Robert Lawson and Benjamin Powell are well-known free market economists, and they do not look with favor on a disturbing trend among American young people. “In the spring of 2016,” they tell us, “a Harvard survey found that a third of eighteen-to twenty-nine year olds supported socialism. Another survey, from the Victims of Communism Memorial Foundation, reported that millennials supported socialism over any other economic system.” (p.8)

Unfortunately, the young people in question have little idea of the nature of socialism. Lawson and Powell would like to remedy this situation, but they confront a problem. Ordinarily, one would urge students to read Hazlitt’s Economics in One Lesson, Mises’s “Economic Calculation in the Socialist Commonwealth,” and similar classic works, in order to understand the basic facts about the free market and socialism, but the millennials are unlikely to do so. One must attract their attention. What can be done?

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America 2019: Even the Wealthy Are Poorer in Everything That Matters, by Charles Hugh Smith

Just because you’re rich doesn’t mean you’re happy. From Charles Hugh Smith at oftwominds.com:

The price we’re paying to keep our heads above water steepens while the pay-off is dropping off a cliff.

A good friend related a story that goes directly to the heart of what’s broken in our way of life. My friend went to a reunion in Silicon Valley attended by the most successful cohort in America: super-smart, highly educated people in their mid-40s who have achieved the highest levels of professional accomplishment and built enormous financial wealth, with net worths not just in the millions but in many cases in the tens of millions of dollars.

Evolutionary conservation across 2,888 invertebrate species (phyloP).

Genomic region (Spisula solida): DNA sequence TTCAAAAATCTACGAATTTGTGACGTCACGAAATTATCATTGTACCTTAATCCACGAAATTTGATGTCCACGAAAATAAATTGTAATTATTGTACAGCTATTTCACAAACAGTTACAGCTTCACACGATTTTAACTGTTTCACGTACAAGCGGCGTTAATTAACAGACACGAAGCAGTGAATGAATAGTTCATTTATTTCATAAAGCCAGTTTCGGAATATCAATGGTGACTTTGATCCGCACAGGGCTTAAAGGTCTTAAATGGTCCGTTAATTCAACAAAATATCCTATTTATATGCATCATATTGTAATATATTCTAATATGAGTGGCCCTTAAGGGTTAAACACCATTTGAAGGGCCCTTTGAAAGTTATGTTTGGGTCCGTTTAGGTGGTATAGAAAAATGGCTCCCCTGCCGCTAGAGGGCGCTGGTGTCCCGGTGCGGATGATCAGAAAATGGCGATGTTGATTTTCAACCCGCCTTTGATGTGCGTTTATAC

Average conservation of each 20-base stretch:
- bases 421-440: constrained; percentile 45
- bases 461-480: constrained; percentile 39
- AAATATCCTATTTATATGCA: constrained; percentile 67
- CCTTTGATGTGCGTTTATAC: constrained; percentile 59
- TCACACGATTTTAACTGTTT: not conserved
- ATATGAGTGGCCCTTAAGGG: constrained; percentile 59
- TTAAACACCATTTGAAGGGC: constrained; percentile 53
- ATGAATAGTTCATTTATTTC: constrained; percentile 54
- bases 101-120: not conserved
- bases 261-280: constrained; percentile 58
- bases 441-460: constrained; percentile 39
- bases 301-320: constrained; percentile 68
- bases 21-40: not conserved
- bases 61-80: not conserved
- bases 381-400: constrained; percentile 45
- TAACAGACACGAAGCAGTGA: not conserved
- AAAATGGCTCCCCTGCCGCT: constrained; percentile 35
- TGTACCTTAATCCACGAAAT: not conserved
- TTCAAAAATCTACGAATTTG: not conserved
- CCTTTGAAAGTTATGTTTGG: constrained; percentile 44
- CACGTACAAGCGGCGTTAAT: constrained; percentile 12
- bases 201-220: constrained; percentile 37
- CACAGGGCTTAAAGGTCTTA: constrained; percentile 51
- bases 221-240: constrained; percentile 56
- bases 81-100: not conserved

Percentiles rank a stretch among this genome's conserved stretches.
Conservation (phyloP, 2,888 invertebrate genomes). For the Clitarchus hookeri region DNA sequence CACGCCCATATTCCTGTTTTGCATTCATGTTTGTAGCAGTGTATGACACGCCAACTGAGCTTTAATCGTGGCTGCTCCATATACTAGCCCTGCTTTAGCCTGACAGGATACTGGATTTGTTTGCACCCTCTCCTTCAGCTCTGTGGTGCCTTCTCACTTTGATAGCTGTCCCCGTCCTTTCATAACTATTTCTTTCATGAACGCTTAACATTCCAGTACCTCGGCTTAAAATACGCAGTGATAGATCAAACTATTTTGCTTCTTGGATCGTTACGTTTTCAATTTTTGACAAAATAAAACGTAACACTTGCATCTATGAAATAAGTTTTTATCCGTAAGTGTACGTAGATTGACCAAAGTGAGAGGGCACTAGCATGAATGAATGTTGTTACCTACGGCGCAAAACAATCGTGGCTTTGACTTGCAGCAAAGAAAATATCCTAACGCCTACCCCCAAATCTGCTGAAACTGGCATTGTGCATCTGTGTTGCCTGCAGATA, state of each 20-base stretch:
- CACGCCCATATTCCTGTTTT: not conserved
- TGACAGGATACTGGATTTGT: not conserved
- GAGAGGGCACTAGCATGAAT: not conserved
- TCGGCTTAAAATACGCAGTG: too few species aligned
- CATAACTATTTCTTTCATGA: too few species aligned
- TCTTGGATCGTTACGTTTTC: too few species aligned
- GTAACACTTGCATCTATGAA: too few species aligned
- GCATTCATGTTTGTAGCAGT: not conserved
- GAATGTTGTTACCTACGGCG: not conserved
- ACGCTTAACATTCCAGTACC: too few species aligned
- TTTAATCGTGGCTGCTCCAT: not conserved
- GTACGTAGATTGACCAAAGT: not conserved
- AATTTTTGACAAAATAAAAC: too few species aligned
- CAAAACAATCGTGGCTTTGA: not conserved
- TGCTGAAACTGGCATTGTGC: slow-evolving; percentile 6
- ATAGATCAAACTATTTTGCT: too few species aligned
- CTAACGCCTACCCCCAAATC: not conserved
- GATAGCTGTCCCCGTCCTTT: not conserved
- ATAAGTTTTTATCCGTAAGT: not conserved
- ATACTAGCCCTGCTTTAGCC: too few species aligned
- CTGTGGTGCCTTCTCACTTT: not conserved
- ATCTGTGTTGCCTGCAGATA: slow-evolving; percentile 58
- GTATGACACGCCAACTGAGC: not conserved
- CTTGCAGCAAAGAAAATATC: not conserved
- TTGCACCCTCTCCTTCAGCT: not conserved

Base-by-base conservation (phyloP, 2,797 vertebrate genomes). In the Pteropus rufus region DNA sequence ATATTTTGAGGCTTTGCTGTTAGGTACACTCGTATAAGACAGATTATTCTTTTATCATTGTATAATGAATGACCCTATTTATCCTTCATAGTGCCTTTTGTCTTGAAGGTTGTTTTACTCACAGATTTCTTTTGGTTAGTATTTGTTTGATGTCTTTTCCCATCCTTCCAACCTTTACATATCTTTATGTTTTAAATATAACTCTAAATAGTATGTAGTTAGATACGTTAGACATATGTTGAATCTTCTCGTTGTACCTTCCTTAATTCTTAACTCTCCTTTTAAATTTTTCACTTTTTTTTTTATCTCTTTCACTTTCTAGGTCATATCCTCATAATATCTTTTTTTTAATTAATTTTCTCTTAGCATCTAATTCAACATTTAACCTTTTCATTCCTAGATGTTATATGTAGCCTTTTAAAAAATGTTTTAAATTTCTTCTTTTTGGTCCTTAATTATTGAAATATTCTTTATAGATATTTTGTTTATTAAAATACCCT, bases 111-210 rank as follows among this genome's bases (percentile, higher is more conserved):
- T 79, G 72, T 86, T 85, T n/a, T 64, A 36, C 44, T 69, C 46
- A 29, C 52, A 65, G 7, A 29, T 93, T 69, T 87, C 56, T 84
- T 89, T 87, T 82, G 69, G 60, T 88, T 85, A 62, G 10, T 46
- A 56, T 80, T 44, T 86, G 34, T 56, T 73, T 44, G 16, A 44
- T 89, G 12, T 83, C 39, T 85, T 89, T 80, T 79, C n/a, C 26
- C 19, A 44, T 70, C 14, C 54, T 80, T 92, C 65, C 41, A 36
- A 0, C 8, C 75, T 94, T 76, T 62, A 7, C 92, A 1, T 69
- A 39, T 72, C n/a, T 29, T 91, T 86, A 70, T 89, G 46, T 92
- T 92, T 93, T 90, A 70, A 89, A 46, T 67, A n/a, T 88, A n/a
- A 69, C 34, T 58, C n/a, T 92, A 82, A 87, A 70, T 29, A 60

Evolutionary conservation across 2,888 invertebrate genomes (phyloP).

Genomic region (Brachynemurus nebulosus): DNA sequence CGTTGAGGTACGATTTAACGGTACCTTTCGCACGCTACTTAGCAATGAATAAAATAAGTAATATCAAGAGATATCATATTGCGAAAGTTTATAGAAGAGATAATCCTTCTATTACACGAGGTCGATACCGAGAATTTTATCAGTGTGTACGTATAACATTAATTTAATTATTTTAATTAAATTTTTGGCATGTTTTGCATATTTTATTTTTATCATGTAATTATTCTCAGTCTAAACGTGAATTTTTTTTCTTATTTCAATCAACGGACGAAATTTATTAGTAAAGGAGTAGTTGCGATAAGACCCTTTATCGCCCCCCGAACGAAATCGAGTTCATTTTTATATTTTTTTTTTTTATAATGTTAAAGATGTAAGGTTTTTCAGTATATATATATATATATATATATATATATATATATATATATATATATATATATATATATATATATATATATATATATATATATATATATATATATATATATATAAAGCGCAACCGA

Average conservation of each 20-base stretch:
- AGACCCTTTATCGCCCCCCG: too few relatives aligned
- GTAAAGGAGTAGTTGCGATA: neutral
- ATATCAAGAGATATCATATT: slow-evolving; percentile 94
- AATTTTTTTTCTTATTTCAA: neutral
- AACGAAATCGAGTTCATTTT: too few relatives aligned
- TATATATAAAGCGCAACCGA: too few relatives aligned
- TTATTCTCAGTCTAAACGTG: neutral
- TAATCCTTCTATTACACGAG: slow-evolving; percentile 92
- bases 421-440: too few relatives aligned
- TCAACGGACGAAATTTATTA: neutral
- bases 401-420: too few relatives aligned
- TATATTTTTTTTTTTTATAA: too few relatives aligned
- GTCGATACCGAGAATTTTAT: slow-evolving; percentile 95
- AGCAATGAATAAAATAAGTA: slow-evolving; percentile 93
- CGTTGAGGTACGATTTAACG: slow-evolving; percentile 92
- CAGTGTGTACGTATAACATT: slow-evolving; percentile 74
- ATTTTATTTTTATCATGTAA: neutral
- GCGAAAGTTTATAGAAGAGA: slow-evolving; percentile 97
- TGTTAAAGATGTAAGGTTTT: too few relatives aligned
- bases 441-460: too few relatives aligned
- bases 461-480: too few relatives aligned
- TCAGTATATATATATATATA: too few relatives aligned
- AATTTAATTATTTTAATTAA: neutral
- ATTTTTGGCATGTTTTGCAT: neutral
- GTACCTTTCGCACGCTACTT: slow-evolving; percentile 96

These are people at the apex of the American economy and society, those who did everything right, worked hard and grasped the brass ring of conventional success.

Yet when the meeting broke into small groups and individuals were asked to speak briefly about their lives, more than a few people teared up and began weeping. My friend was struck by the disconnect between their tremendous success and their personal misery–of failed marriages, of being trapped in their jobs, in feeling their sacrifices weren’t worth it and in sensing the shallowness of their success and the poverty of their inner lives.

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An Offer You Can’t Refuse, by Doug “Uncola” Lynn

Doug “Uncola” Lynn reviews Everything I Know About Business I Learned From The Godfather. As you’ve probably already guessed, I wouldn’t be posting it if it was a bad review. From Lynn at theburningplatform.com:

We read to know we’re not alone.

Although that particular truism is often mistakenly attributed to the author C.S. Lewis, it was actually William Nicholson who wrote those words in his 1989 play “Shadowlands”, a story about C.S. Lewis.